WASHINGTON (Reuters) – Republican Donald Trump neared the end of his vice presidential search on Thursday, with Indiana Governor Mike Pence and former US House Speaker Newt Gingrich appearing as the front-runners on the eve of Trump’s announcement of his pick.
The presumptive Republican presidential nominee tweeted on Wednesday night that he would announce his choice on Friday at 11am in Manhattan. Sources familiar with campaign operations cautioned that while Pence and Gingrich were finalists, Trump could always have a last-minute change of heart and choose someone else from his short list.
New Jersey Governor Chris Christie, 53, a former rival to Trump in the presidential race, is also high on the list of potential running mates and provides the kind of counterpunch to Democratic rival Hillary Clinton that Republicans like. Trump is preparing for next week’s Republican National Convention in Cleveland, where he will be formally nominated as the party’s presidential candidate for the Nov. 8 election.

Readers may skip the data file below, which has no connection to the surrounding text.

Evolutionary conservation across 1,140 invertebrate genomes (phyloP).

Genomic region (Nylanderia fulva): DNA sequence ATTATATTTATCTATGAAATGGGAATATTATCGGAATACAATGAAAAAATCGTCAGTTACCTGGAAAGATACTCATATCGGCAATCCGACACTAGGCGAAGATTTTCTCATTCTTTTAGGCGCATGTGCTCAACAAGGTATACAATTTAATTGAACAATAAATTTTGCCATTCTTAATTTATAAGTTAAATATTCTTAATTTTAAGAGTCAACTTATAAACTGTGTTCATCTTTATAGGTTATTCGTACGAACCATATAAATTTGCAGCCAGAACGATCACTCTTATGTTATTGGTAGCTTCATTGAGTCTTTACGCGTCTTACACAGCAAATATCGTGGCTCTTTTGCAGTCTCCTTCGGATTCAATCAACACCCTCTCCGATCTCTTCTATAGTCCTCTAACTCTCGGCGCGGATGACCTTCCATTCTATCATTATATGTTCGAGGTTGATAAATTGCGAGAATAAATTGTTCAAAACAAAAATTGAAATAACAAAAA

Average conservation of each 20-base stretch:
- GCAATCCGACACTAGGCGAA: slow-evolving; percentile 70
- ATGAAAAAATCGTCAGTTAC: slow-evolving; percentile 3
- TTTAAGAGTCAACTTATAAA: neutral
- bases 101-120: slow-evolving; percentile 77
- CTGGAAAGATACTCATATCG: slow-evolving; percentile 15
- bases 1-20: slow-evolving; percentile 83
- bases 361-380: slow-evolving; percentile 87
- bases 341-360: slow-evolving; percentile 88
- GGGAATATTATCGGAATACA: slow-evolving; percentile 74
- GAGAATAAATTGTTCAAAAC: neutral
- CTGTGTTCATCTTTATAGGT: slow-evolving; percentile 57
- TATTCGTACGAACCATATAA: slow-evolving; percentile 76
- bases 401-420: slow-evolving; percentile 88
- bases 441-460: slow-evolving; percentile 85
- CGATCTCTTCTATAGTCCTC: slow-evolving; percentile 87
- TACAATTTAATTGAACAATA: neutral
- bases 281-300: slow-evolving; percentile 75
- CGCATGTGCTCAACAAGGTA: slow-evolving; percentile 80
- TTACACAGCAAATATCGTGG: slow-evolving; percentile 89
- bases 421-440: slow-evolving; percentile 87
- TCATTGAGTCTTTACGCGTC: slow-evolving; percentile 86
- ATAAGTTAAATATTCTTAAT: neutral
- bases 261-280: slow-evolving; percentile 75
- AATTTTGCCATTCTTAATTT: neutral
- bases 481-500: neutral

Pence, 57, a former congressman, is seen as a safe choice, not too flashy but popular among conservatives with Midwestern appeal.
Gingrich, 73, is a close adviser to Trump with a wealth of ideas and deep experience in the legislative process from his time as speaker of the House of Representatives in the 1990s.
A source close to the campaign said Trump appeared to be leaning towards Pence but could easily change his mind.